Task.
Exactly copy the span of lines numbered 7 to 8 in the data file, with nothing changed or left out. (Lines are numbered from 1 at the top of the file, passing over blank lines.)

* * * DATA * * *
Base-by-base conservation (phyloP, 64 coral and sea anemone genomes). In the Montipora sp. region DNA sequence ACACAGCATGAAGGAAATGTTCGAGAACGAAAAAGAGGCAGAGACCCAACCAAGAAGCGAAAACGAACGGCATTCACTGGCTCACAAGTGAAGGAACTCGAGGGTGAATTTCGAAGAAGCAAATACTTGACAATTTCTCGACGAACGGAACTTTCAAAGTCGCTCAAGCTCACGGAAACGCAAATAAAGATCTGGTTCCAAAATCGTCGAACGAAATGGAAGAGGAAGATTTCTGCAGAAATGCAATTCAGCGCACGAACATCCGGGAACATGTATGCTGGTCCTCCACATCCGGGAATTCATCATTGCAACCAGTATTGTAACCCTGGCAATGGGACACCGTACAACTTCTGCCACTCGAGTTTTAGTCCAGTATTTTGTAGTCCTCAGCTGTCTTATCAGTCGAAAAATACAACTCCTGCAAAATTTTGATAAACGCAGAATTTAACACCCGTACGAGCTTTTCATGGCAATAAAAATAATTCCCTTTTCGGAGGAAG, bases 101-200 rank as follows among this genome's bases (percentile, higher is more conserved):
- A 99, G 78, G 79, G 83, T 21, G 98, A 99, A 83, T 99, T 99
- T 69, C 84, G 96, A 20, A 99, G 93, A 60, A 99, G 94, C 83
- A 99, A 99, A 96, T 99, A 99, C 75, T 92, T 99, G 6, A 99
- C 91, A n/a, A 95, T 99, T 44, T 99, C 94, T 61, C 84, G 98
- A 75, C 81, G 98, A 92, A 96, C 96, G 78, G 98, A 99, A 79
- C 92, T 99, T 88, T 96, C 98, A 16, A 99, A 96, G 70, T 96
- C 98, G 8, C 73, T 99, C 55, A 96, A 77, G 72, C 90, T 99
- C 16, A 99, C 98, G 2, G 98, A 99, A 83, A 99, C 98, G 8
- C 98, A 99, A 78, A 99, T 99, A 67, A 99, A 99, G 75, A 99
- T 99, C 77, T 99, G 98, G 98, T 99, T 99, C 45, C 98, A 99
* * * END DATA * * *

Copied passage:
- C 92, T 99, T 88, T 96, C 98, A 16, A 99, A 96, G 70, T 96
- C 98, G 8, C 73, T 99, C 55, A 96, A 77, G 72, C 90, T 99